Analysis of Crassostrea gasar transcriptome reveals candidate genes involved in metal metabolism

Clarissa P. Ferreira, Renato S. Moreira, Guilherme Toledo-Silva, Declan C. Schroeder, Afonso C.D. Bainy, Karim H. Lüchmann

Research output: Contribution to journalArticlepeer-review

Abstract

Oysters have been extensively employed for monitoring of metal pollution in dynamic aquatic ecosystems. Therefore, the use of specific biomarkers can assist in discriminating the ecotoxicological implications of different elements in such complex environments. In this study, we revisited the sequencing data of gills and digestive glands transcripts in the mangrove oyster Crassostrea gasar and generated a reference transcriptome assembly from multiple assemblers, seven in total. Overall, we were able to identify a total of 11,917 transcripts, with 86.6% of them being functionally annotated and 1.4 times more than the first annotation. We screened the annotated transcripts to identify genes potentially involved in metals' transport, storage, and detoxification. Our findings included genes related to Zn distribution in cells (Zn transporters - ZIP, ZnT), metallothionein (MT-I and MT-IV), GSH biosynthesis, Ca+ transporter (NCX and ATP2B), and Cu distribution in cells (ATP7, ATOX1, CCS, and laccase-like). These results provided a reference transcriptome for additional insights into the transcriptional profile of C. gasar and other bivalves to better understand the molecular pathways underpinning metal tolerance and susceptibility. The study also provided an auxiliary tool for biomonitoring metal contamination in dynamic environments as estuaries.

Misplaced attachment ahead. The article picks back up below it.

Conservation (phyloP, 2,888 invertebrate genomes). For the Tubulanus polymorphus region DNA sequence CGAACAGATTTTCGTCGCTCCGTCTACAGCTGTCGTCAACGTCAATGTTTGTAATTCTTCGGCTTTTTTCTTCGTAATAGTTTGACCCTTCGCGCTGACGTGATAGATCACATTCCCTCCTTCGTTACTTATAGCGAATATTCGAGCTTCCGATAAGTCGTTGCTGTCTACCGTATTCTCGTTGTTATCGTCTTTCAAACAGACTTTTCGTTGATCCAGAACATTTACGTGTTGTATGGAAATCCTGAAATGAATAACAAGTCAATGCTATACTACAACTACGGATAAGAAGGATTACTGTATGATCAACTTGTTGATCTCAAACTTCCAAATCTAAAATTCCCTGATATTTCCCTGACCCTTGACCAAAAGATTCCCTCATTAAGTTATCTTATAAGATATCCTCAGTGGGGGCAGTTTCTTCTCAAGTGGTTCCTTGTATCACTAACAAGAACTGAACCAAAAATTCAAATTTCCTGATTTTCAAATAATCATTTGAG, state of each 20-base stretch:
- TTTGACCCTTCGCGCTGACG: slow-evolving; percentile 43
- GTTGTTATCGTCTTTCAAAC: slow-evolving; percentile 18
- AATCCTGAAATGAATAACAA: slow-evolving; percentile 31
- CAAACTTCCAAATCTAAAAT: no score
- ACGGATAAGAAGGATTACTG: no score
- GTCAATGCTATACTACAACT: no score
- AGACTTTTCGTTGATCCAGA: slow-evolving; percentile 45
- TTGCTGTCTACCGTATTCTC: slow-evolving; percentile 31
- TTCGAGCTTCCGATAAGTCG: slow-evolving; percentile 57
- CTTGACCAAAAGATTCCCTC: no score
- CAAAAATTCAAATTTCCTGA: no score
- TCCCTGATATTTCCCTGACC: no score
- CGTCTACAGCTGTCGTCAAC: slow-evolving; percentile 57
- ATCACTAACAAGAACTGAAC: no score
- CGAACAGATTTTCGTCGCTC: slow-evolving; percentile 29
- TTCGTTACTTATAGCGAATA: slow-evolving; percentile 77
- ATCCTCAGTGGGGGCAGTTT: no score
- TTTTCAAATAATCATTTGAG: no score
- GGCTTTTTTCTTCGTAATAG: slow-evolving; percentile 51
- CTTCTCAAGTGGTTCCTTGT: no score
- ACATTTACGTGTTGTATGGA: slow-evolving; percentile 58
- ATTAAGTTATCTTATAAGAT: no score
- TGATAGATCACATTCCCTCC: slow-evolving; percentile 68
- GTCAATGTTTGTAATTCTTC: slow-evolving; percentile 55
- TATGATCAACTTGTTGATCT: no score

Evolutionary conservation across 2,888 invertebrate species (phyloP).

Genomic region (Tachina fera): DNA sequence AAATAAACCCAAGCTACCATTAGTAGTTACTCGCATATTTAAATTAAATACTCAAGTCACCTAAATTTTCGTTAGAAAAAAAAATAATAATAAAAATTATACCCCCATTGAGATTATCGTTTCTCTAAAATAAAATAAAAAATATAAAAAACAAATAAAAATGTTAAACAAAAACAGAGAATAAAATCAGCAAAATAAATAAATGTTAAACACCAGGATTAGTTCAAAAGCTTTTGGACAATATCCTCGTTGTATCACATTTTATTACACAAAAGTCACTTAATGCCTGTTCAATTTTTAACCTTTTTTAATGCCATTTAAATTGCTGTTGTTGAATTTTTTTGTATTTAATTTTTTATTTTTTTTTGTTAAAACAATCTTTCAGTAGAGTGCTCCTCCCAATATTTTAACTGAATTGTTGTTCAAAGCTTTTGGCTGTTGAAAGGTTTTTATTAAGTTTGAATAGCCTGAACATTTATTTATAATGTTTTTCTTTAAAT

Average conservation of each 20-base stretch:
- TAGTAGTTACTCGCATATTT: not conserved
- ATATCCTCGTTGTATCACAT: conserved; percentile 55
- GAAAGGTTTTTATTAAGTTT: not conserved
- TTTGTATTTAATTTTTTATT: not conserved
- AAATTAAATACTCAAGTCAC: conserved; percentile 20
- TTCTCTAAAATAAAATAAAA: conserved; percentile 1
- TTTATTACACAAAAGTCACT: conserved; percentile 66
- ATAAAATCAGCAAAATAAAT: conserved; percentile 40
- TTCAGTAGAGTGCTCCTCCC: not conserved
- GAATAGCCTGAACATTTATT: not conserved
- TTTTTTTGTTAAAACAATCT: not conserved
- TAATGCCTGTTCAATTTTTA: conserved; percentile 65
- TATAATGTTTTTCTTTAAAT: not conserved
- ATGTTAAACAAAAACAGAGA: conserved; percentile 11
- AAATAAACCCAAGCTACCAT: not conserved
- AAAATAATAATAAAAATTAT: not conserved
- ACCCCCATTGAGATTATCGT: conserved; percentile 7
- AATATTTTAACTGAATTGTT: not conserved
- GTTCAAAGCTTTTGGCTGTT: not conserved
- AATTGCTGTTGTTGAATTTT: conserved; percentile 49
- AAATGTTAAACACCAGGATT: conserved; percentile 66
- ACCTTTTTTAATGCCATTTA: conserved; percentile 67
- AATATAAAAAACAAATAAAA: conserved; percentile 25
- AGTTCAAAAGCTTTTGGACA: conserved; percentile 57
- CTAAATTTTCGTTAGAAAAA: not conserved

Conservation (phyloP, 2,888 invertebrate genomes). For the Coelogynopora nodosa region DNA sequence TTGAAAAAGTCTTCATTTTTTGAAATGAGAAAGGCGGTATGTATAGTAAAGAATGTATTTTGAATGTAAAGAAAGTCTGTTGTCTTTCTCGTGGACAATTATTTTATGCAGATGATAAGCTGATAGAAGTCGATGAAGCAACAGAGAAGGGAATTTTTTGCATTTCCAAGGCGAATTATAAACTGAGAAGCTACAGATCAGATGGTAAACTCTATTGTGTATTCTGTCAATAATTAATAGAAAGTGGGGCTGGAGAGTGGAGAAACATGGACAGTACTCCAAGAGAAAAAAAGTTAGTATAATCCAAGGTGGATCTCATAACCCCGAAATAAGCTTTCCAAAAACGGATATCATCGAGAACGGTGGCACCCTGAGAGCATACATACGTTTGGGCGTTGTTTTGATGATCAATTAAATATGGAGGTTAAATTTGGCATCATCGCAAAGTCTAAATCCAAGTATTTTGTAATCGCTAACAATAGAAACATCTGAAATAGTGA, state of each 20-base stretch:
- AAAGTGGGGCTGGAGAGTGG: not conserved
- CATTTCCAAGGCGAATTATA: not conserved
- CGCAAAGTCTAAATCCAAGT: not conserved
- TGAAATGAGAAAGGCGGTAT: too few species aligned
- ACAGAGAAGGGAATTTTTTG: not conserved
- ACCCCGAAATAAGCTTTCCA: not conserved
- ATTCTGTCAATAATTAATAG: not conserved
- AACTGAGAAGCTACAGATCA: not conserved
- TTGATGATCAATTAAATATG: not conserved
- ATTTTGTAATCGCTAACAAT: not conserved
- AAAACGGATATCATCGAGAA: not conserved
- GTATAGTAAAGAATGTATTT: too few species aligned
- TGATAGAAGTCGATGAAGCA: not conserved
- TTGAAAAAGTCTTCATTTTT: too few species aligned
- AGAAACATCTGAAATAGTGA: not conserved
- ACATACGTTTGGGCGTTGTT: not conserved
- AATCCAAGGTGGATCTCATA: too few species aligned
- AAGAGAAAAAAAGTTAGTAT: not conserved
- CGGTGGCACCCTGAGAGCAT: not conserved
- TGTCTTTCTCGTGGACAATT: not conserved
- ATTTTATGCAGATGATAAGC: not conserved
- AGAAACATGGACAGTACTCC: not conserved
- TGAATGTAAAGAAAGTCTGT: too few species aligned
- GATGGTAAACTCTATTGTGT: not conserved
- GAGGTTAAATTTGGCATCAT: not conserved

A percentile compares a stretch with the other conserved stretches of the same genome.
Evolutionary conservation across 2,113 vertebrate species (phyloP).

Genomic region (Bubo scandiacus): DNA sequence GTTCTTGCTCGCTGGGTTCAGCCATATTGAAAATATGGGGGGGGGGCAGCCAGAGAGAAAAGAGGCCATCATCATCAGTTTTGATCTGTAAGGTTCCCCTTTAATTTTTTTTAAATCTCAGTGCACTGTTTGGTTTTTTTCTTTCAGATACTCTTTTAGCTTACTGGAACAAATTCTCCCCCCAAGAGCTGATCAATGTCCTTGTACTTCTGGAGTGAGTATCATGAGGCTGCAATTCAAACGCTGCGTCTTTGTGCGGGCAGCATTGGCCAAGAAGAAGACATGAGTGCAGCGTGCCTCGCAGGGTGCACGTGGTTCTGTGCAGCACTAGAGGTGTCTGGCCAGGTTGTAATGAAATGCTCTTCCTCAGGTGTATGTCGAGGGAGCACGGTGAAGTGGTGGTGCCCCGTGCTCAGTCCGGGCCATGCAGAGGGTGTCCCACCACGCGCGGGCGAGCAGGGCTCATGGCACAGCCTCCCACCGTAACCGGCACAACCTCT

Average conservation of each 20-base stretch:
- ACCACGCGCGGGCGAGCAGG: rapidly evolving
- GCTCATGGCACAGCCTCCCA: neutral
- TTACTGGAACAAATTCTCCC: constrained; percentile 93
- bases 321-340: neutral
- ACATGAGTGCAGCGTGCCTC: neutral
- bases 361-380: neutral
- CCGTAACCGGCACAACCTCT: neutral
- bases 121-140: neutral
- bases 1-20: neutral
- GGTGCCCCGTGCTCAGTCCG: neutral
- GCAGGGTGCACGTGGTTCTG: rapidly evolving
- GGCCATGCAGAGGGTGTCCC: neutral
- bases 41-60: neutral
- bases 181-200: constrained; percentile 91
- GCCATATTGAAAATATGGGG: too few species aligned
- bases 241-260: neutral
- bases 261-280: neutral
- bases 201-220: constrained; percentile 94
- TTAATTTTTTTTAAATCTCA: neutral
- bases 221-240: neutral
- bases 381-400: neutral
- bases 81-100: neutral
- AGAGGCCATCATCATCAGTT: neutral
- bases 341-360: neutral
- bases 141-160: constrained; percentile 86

Original languageEnglish (US)
Article number136009
JournalChemosphere
Volume307
DOIs
StatePublished - Nov 2022

Bibliographical note

Funding Information:
CPF was supported by the fellowship of Postgraduate Monitoring Scholarship Program (PROMOP) from Santa Catarina State University (UDESC), Brazil. CPF was a Guest Student at the Veterinary Population Medicine Department at the University of Minnesota, and the scholarship was supported by the Doctoral Sandwich Abroad Program (PDSE/CAPES, 19/2020). A.C.D. Bainy is recipient of the CNPq productivity fellowship.

Publisher Copyright:
© 2022 Elsevier Ltd

Keywords

  • Biomarkers
  • Metal-metabolism
  • Oysters
  • Sentinel organisms

PubMed: MeSH publication types

  • Journal Article

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